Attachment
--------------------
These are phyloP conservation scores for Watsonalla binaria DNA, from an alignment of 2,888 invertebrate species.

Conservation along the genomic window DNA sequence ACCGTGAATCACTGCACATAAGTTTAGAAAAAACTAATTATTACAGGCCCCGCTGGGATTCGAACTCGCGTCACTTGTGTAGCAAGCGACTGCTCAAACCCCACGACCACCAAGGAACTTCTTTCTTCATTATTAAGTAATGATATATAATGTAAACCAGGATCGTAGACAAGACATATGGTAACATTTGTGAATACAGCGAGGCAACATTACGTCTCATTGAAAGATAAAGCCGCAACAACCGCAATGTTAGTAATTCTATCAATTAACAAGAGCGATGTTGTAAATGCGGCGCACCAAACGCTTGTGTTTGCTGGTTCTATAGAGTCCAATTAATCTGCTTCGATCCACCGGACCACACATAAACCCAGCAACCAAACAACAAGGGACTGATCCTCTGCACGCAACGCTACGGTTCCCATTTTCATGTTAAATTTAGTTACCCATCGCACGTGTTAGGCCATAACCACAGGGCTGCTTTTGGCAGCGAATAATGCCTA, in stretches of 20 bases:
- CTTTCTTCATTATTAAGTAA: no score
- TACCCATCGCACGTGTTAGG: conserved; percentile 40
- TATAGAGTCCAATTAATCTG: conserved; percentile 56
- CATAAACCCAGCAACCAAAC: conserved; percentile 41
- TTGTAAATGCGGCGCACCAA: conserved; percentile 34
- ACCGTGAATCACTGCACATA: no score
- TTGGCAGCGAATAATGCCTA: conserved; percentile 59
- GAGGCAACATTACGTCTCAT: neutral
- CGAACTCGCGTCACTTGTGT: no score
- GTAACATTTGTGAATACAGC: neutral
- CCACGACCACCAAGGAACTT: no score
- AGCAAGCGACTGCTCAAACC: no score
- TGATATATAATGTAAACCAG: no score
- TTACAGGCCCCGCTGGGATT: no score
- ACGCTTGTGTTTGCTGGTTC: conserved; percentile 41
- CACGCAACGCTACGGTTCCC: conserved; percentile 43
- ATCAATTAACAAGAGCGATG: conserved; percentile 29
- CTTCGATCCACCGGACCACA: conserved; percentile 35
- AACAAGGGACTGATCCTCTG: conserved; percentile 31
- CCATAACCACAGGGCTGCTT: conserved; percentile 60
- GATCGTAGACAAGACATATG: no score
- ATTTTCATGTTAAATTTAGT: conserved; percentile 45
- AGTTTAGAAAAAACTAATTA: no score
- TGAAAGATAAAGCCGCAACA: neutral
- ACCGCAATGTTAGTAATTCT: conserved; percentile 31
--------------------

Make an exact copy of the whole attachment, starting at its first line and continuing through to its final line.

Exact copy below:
These are phyloP conservation scores for Watsonalla binaria DNA, from an alignment of 2,888 invertebrate species.

Conservation along the genomic window DNA sequence ACCGTGAATCACTGCACATAAGTTTAGAAAAAACTAATTATTACAGGCCCCGCTGGGATTCGAACTCGCGTCACTTGTGTAGCAAGCGACTGCTCAAACCCCACGACCACCAAGGAACTTCTTTCTTCATTATTAAGTAATGATATATAATGTAAACCAGGATCGTAGACAAGACATATGGTAACATTTGTGAATACAGCGAGGCAACATTACGTCTCATTGAAAGATAAAGCCGCAACAACCGCAATGTTAGTAATTCTATCAATTAACAAGAGCGATGTTGTAAATGCGGCGCACCAAACGCTTGTGTTTGCTGGTTCTATAGAGTCCAATTAATCTGCTTCGATCCACCGGACCACACATAAACCCAGCAACCAAACAACAAGGGACTGATCCTCTGCACGCAACGCTACGGTTCCCATTTTCATGTTAAATTTAGTTACCCATCGCACGTGTTAGGCCATAACCACAGGGCTGCTTTTGGCAGCGAATAATGCCTA, in stretches of 20 bases:
- CTTTCTTCATTATTAAGTAA: no score
- TACCCATCGCACGTGTTAGG: conserved; percentile 40
- TATAGAGTCCAATTAATCTG: conserved; percentile 56
- CATAAACCCAGCAACCAAAC: conserved; percentile 41
- TTGTAAATGCGGCGCACCAA: conserved; percentile 34
- ACCGTGAATCACTGCACATA: no score
- TTGGCAGCGAATAATGCCTA: conserved; percentile 59
- GAGGCAACATTACGTCTCAT: neutral
- CGAACTCGCGTCACTTGTGT: no score
- GTAACATTTGTGAATACAGC: neutral
- CCACGACCACCAAGGAACTT: no score
- AGCAAGCGACTGCTCAAACC: no score
- TGATATATAATGTAAACCAG: no score
- TTACAGGCCCCGCTGGGATT: no score
- ACGCTTGTGTTTGCTGGTTC: conserved; percentile 41
- CACGCAACGCTACGGTTCCC: conserved; percentile 43
- ATCAATTAACAAGAGCGATG: conserved; percentile 29
- CTTCGATCCACCGGACCACA: conserved; percentile 35
- AACAAGGGACTGATCCTCTG: conserved; percentile 31
- CCATAACCACAGGGCTGCTT: conserved; percentile 60
- GATCGTAGACAAGACATATG: no score
- ATTTTCATGTTAAATTTAGT: conserved; percentile 45
- AGTTTAGAAAAAACTAATTA: no score
- TGAAAGATAAAGCCGCAACA: neutral
- ACCGCAATGTTAGTAATTCT: conserved; percentile 31